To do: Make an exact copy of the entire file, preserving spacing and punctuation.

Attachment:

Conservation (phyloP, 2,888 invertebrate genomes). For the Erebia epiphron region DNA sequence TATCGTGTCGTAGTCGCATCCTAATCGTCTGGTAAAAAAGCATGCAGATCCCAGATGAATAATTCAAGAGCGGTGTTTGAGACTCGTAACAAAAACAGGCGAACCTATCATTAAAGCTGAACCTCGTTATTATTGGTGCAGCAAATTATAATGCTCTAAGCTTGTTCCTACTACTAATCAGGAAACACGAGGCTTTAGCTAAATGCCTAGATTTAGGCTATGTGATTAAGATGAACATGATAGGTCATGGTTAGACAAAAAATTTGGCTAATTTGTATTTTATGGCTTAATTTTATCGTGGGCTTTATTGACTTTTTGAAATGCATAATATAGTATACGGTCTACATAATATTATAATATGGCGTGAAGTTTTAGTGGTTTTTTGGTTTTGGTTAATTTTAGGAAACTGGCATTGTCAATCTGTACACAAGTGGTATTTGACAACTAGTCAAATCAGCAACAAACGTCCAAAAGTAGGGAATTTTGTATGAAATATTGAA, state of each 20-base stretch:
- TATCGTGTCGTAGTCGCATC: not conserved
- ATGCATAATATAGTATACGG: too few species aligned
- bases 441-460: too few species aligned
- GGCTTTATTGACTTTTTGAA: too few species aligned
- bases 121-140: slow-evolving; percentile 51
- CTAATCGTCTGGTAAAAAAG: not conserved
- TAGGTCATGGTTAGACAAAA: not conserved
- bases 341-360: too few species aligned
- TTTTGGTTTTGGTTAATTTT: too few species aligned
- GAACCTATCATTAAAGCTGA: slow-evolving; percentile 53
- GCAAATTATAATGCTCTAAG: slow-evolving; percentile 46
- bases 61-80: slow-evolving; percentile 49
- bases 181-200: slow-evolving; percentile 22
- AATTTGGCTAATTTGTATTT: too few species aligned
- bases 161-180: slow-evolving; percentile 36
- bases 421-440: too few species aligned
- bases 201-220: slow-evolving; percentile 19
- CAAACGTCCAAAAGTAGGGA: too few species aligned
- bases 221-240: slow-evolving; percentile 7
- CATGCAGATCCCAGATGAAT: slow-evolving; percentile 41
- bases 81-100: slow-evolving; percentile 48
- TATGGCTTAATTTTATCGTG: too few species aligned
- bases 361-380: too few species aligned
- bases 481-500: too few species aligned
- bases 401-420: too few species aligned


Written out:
Conservation (phyloP, 2,888 invertebrate genomes). For the Erebia epiphron region DNA sequence TATCGTGTCGTAGTCGCATCCTAATCGTCTGGTAAAAAAGCATGCAGATCCCAGATGAATAATTCAAGAGCGGTGTTTGAGACTCGTAACAAAAACAGGCGAACCTATCATTAAAGCTGAACCTCGTTATTATTGGTGCAGCAAATTATAATGCTCTAAGCTTGTTCCTACTACTAATCAGGAAACACGAGGCTTTAGCTAAATGCCTAGATTTAGGCTATGTGATTAAGATGAACATGATAGGTCATGGTTAGACAAAAAATTTGGCTAATTTGTATTTTATGGCTTAATTTTATCGTGGGCTTTATTGACTTTTTGAAATGCATAATATAGTATACGGTCTACATAATATTATAATATGGCGTGAAGTTTTAGTGGTTTTTTGGTTTTGGTTAATTTTAGGAAACTGGCATTGTCAATCTGTACACAAGTGGTATTTGACAACTAGTCAAATCAGCAACAAACGTCCAAAAGTAGGGAATTTTGTATGAAATATTGAA, state of each 20-base stretch:
- TATCGTGTCGTAGTCGCATC: not conserved
- ATGCATAATATAGTATACGG: too few species aligned
- bases 441-460: too few species aligned
- GGCTTTATTGACTTTTTGAA: too few species aligned
- bases 121-140: slow-evolving; percentile 51
- CTAATCGTCTGGTAAAAAAG: not conserved
- TAGGTCATGGTTAGACAAAA: not conserved
- bases 341-360: too few species aligned
- TTTTGGTTTTGGTTAATTTT: too few species aligned
- GAACCTATCATTAAAGCTGA: slow-evolving; percentile 53
- GCAAATTATAATGCTCTAAG: slow-evolving; percentile 46
- bases 61-80: slow-evolving; percentile 49
- bases 181-200: slow-evolving; percentile 22
- AATTTGGCTAATTTGTATTT: too few species aligned
- bases 161-180: slow-evolving; percentile 36
- bases 421-440: too few species aligned
- bases 201-220: slow-evolving; percentile 19
- CAAACGTCCAAAAGTAGGGA: too few species aligned
- bases 221-240: slow-evolving; percentile 7
- CATGCAGATCCCAGATGAAT: slow-evolving; percentile 41
- bases 81-100: slow-evolving; percentile 48
- TATGGCTTAATTTTATCGTG: too few species aligned
- bases 361-380: too few species aligned
- bases 481-500: too few species aligned
- bases 401-420: too few species aligned